WOOD chief executive Robin Watson has underlined the scale of the opportunities the engineering giant sees in markets such as hydrogen amid the energy transition but said it has no plans to quit the North Sea oil services business.

As global leaders gather in Glasgow for the COP26 climate summit, Mr Watson said Wood had developed the capabilities to allow it to play a part in the vital effort to cut emissions. However, he does not believe the company’s support for the net zero drive will require it to turn away from the North Sea in which it made its name.

“We’ve been through quite a significant repositioning of the business and we think it’s borne out by the end markets we’re in are markets that are very much part of the future and present,” Mr Watson told The Herald, adding: “If anything in our view the pandemic has accelerated the energy transition.”

Mr Watson noted that businesses owned by Aberdeen-based Wood have been involved in about 20 per cent of the wind power installed globally and have fitted more than six million solar panels in the USA.

These include operations acquired through the £2.2 billion takeover of Amec Foster Wheeler in 2017. This left the firm with expertise in hydrogen, which Mr Watson reckons makes it a world leader in a market he thinks will become huge.

“We think hydrogen will be a significant part of the energy mix over the next decade and we think we have a track record that’s second to none,” noted Mr Watson.

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Wood turned heads last week when it reached an agreement to work with the HYGEN business led by JCB heir Jo Bamford on a plan to develop hydrogen production plants across the UK.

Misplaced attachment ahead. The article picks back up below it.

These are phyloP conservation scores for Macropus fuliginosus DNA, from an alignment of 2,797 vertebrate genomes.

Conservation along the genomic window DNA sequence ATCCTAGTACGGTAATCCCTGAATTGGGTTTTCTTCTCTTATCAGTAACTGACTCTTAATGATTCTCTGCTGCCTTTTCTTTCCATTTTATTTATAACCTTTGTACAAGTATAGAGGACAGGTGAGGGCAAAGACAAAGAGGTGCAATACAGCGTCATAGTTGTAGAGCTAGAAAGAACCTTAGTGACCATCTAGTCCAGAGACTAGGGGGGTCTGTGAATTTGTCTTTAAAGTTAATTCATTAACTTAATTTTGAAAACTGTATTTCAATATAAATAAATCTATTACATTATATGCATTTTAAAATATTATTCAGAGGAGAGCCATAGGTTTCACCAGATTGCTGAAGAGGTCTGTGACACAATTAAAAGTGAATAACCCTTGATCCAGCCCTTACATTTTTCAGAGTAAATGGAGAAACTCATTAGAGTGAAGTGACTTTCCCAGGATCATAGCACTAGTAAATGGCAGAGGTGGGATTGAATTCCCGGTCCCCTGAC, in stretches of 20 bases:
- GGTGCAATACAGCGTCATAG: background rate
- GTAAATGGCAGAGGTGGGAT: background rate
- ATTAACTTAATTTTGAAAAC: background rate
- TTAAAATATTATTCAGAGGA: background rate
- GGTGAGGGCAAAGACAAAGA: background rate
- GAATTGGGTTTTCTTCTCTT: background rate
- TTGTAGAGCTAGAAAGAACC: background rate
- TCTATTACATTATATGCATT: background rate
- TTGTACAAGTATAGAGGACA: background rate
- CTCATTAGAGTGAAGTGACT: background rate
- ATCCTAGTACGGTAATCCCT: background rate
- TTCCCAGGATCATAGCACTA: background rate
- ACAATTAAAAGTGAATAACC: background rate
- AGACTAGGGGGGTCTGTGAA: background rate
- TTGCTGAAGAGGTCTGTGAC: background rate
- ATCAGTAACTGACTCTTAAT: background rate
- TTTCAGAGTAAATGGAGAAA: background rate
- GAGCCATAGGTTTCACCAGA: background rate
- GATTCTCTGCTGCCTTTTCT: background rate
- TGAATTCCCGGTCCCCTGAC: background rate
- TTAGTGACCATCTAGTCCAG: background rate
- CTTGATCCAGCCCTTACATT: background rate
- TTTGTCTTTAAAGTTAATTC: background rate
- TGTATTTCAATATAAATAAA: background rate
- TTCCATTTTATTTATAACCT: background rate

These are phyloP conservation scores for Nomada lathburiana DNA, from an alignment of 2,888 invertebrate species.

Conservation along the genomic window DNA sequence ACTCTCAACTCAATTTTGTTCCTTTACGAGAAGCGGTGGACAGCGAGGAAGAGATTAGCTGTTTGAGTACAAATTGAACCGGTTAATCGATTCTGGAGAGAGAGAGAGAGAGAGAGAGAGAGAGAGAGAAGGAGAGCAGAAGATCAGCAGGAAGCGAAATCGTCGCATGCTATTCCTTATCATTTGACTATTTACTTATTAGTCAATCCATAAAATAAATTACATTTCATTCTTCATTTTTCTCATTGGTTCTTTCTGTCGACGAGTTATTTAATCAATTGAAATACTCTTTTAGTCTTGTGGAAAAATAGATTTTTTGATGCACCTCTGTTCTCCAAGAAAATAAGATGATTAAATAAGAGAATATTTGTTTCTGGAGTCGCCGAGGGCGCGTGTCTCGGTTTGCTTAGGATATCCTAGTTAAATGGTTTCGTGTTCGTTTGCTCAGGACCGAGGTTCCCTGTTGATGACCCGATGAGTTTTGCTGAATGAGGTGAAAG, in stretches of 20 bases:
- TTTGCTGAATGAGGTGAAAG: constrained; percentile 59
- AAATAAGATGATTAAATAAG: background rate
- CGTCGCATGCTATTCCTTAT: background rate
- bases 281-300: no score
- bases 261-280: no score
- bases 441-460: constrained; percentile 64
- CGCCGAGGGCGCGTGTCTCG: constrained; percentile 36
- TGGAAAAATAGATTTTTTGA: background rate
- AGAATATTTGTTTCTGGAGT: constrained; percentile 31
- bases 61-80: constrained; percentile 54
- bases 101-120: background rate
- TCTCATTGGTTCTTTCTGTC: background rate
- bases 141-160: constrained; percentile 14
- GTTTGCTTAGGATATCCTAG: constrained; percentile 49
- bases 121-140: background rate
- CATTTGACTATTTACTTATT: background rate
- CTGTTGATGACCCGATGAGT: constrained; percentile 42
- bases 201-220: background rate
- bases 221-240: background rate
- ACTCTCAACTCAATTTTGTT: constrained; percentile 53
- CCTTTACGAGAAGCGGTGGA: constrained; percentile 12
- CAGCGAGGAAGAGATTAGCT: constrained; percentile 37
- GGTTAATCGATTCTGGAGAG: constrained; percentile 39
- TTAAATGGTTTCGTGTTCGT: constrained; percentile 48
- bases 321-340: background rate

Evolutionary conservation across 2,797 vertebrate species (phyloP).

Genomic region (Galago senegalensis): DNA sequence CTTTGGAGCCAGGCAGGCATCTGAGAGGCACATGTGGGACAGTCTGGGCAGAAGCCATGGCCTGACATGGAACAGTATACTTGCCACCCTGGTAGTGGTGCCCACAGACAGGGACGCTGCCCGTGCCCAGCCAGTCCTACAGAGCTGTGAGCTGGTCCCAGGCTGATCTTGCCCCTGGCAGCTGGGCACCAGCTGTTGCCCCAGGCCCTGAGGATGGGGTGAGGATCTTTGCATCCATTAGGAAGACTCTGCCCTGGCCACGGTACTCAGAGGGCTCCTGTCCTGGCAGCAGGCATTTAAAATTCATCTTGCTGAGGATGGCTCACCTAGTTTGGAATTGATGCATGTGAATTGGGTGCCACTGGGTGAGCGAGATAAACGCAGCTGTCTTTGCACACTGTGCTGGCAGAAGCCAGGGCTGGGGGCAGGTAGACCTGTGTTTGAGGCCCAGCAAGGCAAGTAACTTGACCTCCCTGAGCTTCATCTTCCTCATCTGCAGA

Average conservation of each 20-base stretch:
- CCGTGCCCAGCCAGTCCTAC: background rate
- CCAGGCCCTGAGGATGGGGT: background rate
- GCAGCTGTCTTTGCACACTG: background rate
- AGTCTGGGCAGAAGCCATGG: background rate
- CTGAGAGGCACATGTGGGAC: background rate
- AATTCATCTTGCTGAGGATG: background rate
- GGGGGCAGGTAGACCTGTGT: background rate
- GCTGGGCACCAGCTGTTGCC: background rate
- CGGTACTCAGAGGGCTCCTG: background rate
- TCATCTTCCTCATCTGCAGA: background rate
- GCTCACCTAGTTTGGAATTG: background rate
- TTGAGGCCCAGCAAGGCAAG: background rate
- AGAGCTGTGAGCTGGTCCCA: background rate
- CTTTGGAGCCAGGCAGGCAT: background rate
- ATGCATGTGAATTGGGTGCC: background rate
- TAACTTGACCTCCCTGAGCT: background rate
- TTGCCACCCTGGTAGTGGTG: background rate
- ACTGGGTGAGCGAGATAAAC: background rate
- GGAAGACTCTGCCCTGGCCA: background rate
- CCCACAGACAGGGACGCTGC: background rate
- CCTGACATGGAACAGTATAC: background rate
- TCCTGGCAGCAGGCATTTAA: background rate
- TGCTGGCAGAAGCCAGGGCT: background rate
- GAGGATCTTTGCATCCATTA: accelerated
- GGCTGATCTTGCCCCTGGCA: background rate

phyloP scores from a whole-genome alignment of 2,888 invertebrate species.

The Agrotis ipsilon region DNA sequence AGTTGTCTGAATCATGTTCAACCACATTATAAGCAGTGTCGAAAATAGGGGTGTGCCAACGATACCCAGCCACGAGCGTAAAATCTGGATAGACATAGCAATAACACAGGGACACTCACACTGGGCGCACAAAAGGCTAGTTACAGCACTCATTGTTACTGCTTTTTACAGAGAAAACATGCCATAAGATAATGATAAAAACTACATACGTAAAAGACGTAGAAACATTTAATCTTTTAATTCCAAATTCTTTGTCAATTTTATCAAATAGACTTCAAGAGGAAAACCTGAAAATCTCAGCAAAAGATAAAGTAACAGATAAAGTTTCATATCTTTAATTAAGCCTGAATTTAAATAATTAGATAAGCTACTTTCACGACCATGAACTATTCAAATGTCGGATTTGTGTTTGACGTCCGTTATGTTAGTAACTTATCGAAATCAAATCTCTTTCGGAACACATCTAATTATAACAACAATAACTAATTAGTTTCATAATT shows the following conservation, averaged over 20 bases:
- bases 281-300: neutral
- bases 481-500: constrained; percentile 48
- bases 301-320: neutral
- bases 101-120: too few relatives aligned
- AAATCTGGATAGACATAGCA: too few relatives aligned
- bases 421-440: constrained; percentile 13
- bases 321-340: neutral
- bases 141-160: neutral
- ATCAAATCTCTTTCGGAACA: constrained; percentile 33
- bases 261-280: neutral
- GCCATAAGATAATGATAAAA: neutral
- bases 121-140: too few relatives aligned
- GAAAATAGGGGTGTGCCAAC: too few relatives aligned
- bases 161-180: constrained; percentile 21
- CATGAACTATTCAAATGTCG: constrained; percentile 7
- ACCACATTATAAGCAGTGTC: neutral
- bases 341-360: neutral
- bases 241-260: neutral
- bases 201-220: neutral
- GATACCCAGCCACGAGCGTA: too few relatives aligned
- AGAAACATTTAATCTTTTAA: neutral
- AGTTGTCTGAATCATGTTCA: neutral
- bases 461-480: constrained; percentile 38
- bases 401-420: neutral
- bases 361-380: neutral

Wood is also involved with carbon capture and storage projects that champions believe could be used to deal with huge amounts of emissions, including through projects linked to the production of hydrogen from natural gas.

It is doing engineering design work on the Hynet CCS scheme covering North West England and North Wales that was selected for fast-track status by the UK Government.

But Mr Watson said he expects oil and gas to remain an important part of the energy mix “over the next decade, if not generation”.

Oil and gas production will be needed to ensure the UK has secure and affordable energy supplies until enough alternative sources are developed.

“We do need to keep the lights on, we do need to keep the economy going as well as reduce carbon intensity so our view is that the North Sea has a role to play in that, hydrocarbon fuels have a role to play,” said Mr Watson.

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He believes the North Sea industry compares favourably with those working in other basins on environmental grounds.

“The North Sea stacks up very favourably across the globe with the quality of the mix of gas and oil and the relative quality of the carbon footprint per barrel of oil equivalent and we work continually with our clients to reduce that.”

Against that backdop Mr Watson said he expects oil services to remain part of Wood’s portfolio for some time, without being specific about how long.

“We feel we have the right range of services across an appropriate array of end markets,” said Mr Watson. He added: “We don’t have any plans to do anything other than maintain that footprint, which includes the North Sea.”

However, the nature of oil services work is changing.

“Whereas traditionally the work we would do would be largely around improving production levels or reducing operating costs, or safety improvements, now we’re increasingly looking at reducing the carbon footprint of operating assets,” explained Mr Watson.

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For example, Wood has installed solar grids at refining facilities in Europe for Shell. It has adapted offshore oil and gas platforms for Equinor so that they can run on renewable energy.

Mr Watson hopes COP26 will stimulate the required debate. “I’m hopeful from COP that we converge more on carbon intensity reduction and get a bit more of a quality discussion around that,” he said.

Wood has hosted COP26-related events run by organisations such as the Resilient Cities Network and the Energy Industries Council in its Glasgow offices this week.